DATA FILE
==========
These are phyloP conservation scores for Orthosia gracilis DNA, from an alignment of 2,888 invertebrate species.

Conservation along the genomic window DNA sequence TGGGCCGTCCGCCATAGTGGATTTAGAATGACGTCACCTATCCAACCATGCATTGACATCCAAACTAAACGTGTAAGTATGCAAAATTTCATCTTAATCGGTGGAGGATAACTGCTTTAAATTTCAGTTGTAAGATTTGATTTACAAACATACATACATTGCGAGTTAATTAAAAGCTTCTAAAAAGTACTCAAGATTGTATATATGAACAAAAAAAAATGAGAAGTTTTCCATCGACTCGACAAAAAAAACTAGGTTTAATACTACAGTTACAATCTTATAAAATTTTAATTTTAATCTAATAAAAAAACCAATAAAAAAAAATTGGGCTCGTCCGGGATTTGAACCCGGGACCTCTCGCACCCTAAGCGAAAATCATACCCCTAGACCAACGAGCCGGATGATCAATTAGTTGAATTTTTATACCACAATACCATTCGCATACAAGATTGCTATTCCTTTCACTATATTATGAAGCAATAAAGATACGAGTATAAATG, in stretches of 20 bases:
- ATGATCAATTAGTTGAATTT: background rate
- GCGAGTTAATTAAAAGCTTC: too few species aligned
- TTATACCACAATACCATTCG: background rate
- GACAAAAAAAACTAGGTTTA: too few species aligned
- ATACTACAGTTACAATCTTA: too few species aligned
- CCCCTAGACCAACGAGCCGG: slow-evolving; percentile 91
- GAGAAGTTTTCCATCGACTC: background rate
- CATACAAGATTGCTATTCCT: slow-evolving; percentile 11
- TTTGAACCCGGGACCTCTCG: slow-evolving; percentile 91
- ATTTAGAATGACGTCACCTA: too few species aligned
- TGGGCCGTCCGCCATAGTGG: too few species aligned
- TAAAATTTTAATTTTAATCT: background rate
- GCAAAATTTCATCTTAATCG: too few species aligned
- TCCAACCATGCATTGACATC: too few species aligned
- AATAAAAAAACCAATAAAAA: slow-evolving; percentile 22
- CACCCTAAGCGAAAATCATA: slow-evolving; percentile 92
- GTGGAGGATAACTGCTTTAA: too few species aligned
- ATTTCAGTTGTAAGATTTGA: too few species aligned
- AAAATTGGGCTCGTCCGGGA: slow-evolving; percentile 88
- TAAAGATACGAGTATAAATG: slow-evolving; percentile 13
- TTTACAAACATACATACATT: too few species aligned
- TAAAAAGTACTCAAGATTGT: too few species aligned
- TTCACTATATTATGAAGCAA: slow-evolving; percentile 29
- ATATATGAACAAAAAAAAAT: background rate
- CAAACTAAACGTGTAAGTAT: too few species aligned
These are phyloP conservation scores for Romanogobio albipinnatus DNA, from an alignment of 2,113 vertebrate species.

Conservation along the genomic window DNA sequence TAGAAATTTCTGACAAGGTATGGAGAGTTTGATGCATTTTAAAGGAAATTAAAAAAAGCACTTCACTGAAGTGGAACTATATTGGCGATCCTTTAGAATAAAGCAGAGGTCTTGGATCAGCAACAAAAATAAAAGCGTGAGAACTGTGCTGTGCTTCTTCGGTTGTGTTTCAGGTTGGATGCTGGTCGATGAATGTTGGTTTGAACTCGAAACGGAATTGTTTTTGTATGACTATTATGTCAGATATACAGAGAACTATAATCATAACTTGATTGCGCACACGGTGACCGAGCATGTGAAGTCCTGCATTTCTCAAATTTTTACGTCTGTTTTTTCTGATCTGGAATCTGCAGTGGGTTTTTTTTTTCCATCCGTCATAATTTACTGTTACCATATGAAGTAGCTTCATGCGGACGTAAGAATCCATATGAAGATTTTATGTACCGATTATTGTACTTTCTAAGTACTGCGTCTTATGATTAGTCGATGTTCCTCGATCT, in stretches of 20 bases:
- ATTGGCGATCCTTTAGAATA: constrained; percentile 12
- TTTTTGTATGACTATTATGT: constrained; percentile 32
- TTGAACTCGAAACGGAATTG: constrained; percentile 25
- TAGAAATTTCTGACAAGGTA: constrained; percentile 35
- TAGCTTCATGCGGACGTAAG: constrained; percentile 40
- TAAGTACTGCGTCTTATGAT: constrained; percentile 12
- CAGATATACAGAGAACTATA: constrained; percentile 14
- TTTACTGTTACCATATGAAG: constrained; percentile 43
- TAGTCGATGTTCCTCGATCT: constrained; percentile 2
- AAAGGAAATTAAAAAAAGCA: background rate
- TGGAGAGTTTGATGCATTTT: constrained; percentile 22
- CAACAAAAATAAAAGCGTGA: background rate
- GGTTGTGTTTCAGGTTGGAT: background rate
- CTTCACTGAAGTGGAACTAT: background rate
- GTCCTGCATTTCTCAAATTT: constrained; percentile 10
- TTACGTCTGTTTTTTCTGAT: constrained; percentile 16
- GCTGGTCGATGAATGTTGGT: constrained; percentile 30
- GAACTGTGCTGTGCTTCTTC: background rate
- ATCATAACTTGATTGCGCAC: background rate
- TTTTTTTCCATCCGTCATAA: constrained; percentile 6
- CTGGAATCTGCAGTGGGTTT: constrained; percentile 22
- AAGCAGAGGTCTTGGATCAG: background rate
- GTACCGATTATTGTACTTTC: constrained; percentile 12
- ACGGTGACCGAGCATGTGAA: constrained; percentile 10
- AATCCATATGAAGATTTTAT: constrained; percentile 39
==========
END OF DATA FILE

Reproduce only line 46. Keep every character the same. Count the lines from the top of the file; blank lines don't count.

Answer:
- GCTGGTCGATGAATGTTGGT: constrained; percentile 30